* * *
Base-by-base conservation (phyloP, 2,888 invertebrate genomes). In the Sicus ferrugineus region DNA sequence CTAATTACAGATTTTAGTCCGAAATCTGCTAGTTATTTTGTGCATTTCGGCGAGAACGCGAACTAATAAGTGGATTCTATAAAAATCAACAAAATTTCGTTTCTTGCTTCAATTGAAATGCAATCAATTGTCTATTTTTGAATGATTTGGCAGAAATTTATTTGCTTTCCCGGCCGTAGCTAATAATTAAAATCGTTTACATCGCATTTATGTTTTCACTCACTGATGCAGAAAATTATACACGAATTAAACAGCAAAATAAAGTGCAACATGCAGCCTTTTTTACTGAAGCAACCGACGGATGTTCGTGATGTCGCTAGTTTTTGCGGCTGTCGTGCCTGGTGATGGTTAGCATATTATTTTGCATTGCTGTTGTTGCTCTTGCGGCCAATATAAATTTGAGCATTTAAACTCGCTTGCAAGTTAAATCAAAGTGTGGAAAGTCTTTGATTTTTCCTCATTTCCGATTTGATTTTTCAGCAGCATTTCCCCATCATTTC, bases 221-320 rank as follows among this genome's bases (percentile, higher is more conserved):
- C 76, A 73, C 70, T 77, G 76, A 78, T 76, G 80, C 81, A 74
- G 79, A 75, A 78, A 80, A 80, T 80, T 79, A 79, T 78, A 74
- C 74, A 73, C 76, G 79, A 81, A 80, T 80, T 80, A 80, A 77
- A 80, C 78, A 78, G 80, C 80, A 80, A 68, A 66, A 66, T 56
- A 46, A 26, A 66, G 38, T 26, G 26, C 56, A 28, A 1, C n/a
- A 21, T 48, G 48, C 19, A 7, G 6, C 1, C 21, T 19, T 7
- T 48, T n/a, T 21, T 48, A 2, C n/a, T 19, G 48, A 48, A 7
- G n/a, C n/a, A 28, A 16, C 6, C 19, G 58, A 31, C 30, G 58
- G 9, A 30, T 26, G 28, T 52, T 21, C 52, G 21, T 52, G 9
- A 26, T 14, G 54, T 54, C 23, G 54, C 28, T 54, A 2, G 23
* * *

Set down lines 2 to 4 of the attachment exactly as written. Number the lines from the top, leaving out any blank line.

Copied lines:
- C 76, A 73, C 70, T 77, G 76, A 78, T 76, G 80, C 81, A 74
- G 79, A 75, A 78, A 80, A 80, T 80, T 79, A 79, T 78, A 74
- C 74, A 73, C 76, G 79, A 81, A 80, T 80, T 80, A 80, A 77